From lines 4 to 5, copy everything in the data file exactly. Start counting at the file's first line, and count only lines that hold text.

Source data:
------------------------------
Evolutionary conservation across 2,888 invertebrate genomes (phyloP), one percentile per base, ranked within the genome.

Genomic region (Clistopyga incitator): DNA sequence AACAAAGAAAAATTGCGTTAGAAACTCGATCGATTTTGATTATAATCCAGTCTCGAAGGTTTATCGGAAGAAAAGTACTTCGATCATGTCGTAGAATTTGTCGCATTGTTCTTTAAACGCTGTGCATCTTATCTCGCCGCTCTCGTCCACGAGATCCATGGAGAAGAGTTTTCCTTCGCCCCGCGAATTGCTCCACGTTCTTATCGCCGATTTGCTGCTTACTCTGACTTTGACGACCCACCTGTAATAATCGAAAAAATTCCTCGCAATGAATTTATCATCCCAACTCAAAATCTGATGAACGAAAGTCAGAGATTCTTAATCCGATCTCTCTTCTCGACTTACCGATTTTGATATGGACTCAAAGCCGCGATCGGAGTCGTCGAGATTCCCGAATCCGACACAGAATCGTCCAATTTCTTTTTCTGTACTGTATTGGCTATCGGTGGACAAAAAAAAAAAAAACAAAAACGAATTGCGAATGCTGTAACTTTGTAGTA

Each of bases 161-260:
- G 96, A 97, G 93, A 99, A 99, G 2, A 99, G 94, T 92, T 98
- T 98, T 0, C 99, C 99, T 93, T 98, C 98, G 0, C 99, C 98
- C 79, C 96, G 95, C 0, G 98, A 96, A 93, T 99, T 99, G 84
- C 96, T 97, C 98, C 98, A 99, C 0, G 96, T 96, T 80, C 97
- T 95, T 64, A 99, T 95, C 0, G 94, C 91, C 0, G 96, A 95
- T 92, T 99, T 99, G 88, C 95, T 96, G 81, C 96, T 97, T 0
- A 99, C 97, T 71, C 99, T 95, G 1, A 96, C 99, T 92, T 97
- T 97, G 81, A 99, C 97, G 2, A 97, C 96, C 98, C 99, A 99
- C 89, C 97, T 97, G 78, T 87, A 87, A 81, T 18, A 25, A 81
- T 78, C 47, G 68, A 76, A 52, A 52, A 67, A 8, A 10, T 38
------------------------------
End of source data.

- G 96, A 97, G 93, A 99, A 99, G 2, A 99, G 94, T 92, T 98
- T 98, T 0, C 99, C 99, T 93, T 98, C 98, G 0, C 99, C 98